Christless Christianity

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What would things look like if Satan actually took over a city? The first frames in our imaginative slide show probably depict mayhem on a massive scale: Widespread violence, deviant sexualities, pornography in every vending machine, churches closed down and worshipers dragged off to City Hall. Over a half-century ago, Donald Grey Barnhouse, pastor of […]

Michael S. Horton
Wednesday, May 2nd 2007

“Jesus Christ is Lord” has been and continues to be the conviction of the Christian. It is this conviction that has enabled men and women of every century, including our own, to face persecution and death rather than renounce the faith of Jesus Christ. This earliest and simplest of Christian confessions focuses attention upon the […]

Robert M. Norris
Wednesday, May 2nd 2007

The Bible's variety is mind-boggling. It contains sixty-six documents, composed over one and a half millennia in three languages. Some biblical books are addressed to an oppressed Ancient Near Eastern clan, recently rescued from slavery; others, to agrarian communities of farmers and craftsmen; still others, to multiethnic urban cells around the Mediterranean Sea, groups that […]

Dennis E. Johnson
Wednesday, May 2nd 2007

The conventional account-at least the one this writer encounters most often-is that in Gethsemane Jesus demonstrates his humanity, by shrinking (as any of us would) from the painful death ahead of him. Jesus is deeply distressed by the prospect not only of dying but of being killed in a cruel and violent manner. He knows […]

Brent McGuire
Wednesday, May 2nd 2007

The question of who Jesus was in world history and what he was really like can be unnerving for Christians. What if the view we have of him, as all-compassionate, universally and inclusively loving, embracing of every single sort of sufferer, the epitome of kindness and gentleness, were not a true one? What if the […]

Paul F. M. Zahl
Wednesday, May 2nd 2007

Marriage is the union between a man and a woman where the two individuals become one flesh, as the Apostle Paul tells us in the fifth chapter of Ephesians. The marital union, however, is a relationship that points to the greater relationship between Christ and the church. Typically, Reformed theologians have described the relationship between […]

J. V. Fesko
Wednesday, May 2nd 2007

At the heart of the Christian story is the life, death, and resurrection of the Son of God. How his followers understand that story is what separates us into the many different expressions of faith that can be found today. The significance of Christ's atonement for sins (the very basis of his name and his […]

Eric Landry
Wednesday, May 2nd 2007

In February 2007, Michael Horton had the opportunity to interview Mark Driscoll, pastor of Mars Hill Church (Seattle, Washington) and author of The Radical Reformission: Reaching Out without Selling Out (Zondervan, 2004). This interview was originally broadcast on March 11, 2007 on The White Horse Inn radio program. To hear the entire interview online, go […]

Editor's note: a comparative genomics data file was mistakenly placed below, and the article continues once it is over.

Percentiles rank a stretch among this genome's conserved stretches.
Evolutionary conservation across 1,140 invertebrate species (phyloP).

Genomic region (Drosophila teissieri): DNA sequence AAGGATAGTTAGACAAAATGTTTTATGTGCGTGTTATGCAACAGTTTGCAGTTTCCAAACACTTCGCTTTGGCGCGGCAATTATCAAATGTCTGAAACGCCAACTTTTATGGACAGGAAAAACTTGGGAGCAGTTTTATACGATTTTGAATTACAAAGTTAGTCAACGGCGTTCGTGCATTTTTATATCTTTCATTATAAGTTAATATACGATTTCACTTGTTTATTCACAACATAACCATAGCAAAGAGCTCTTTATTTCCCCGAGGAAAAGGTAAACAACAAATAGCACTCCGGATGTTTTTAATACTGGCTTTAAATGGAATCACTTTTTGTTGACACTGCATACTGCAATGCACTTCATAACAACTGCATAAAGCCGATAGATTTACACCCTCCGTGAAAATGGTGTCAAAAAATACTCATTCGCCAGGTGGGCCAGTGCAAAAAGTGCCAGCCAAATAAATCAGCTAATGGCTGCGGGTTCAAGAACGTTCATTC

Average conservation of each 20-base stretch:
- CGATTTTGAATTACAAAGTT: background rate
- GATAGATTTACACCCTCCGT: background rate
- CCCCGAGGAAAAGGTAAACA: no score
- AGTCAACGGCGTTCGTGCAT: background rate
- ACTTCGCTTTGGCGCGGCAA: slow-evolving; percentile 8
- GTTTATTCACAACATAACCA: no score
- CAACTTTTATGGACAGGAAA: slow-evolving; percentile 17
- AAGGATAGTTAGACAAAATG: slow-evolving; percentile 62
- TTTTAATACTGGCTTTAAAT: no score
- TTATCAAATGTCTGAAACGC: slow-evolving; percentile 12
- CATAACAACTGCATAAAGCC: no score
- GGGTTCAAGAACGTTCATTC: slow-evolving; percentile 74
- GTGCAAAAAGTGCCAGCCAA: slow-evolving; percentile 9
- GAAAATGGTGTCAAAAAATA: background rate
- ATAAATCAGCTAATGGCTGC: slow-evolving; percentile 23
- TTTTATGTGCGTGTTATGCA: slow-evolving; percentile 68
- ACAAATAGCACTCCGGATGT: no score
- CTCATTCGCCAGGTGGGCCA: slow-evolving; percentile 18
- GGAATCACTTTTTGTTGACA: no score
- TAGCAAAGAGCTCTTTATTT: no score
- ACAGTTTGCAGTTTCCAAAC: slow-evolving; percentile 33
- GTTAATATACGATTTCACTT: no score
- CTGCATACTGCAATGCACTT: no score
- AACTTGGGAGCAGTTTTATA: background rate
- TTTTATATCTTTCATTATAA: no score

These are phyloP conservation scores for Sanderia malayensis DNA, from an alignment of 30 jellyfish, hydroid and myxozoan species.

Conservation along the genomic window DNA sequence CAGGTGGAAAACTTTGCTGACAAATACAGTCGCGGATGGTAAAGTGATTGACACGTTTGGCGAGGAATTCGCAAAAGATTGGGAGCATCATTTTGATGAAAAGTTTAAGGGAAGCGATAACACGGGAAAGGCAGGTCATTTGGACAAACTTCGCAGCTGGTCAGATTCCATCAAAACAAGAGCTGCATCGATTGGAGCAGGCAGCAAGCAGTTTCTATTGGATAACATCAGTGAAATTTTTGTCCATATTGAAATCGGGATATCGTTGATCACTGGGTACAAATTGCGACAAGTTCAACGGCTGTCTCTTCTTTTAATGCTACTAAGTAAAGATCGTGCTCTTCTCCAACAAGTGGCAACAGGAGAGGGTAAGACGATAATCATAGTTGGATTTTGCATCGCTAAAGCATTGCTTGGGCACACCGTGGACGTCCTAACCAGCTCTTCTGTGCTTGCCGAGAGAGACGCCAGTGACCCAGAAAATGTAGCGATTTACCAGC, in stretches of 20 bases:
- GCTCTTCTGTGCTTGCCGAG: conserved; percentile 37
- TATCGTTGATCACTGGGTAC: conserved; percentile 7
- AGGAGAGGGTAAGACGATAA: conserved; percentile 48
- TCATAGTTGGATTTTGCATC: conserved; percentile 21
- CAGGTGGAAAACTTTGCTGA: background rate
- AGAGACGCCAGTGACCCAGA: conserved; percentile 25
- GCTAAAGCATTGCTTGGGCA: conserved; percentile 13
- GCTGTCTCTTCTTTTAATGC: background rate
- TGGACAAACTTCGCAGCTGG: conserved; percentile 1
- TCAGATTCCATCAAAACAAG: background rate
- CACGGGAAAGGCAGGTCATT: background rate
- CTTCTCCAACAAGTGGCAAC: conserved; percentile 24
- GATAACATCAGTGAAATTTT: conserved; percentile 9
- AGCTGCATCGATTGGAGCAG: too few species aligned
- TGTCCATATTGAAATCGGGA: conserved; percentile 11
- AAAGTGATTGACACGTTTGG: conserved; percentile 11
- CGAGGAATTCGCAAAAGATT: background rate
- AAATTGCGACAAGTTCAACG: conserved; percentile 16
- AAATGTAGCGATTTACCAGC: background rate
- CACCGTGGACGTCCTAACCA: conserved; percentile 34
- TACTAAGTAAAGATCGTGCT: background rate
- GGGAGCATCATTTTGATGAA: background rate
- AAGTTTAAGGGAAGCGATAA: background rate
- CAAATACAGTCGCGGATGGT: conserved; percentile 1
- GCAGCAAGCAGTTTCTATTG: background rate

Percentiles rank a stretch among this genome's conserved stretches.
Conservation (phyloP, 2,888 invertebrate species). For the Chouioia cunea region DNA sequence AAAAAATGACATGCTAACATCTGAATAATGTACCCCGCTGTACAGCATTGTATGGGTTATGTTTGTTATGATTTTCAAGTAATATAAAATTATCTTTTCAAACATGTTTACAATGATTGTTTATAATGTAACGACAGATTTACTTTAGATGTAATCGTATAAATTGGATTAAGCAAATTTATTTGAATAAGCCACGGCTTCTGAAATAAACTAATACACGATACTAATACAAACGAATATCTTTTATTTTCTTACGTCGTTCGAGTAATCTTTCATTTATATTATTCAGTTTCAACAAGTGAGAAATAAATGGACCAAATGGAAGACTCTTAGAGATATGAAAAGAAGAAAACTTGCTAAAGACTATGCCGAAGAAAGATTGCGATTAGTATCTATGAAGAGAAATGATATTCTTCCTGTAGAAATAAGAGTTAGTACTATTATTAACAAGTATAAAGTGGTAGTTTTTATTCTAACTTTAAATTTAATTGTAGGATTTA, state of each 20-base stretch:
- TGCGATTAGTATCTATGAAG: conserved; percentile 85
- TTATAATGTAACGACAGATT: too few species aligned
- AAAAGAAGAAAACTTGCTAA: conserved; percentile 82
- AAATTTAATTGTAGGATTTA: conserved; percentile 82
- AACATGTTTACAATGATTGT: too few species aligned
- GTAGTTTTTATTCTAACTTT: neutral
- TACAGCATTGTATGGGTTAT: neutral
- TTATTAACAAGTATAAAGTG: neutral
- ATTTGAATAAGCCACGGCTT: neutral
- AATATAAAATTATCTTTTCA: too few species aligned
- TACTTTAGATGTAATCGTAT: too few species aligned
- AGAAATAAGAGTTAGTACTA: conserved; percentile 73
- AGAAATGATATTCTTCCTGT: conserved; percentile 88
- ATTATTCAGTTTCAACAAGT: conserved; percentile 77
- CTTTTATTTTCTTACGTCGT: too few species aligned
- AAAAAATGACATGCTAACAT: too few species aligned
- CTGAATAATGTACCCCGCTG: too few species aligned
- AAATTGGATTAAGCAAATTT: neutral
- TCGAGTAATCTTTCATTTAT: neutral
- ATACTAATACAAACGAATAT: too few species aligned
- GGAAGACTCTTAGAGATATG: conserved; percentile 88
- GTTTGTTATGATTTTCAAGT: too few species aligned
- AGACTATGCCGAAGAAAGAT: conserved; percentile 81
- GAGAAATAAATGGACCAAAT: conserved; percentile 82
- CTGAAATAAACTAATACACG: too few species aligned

Wednesday, May 2nd 2007

Is global warming a problem or not? Well, that depends on whose arguments one reads. However, after a significant amount of recent reading, I have become convinced that it is a major problem and that if I don't do something, I will be violating my responsibilities to the Lord and to my grandchildren. Is globalization […]

Samuel T. Logan, Jr.
Craig Ott
Wednesday, May 2nd 2007

Scott Oliphint's Reasons for Faith is an attempt to address several of the problems in contemporary philosophy of religion and demonstrate that "Reformed thought, centrally set forth in [Cornelius] Van Til's works… has already broached virtually every discussion now in play." His perspective is broader, though, than simply Van Til (in fact, Van Til is […]

Michael Vendsel
Kenneth Scott Oliphint
Wednesday, May 2nd 2007

In this first volume of his guide to the Westminster Confession, R.C. Sproul provides an excellent introduction to the Reformed faith by leading us through the Confession, which remains unsurpassed "in eloquence, grandeur, and theological accuracy" (p. viii). He explains the theology of its first eight chapters with a clarity and vigor that is not […]

Tim Black
R.C. Sproul
Wednesday, May 2nd 2007

As the proverbial saying has it, "Well begun is half done." Graeme Goldsworthy seems to have followed that maxim when he set out to write his textbook on hermeneutics. First off, he dedicated it to his mentor, Alan Cole, who, among other things, had an "irrepressible Irish humor." While I often ignore dedications and prefaces, […]

Rick Ritchie
Graeme Goldsworthy
Wednesday, May 2nd 2007

For six weeks every spring, masses of Grus canadensis, Sandhill Cranes-known to Native Americans as "echo makers" because their calls carry for miles-migrate to the Platte River in Nebraska. Calling to their mates, they soar in on six-foot wingspans and settle like an endless carpet over the marsh. Against this ecological backdrop plays the drama […]

Mindy L. Withrow
Richard Powers
Wednesday, May 2nd 2007

“Modern Reformation has championed confessional Reformation theology in an anti-confessional and anti-theological age.”

Picture of J. Ligon Duncan, IIIJ. Ligon Duncan, IIISenior Minister, First Presbyterian Church
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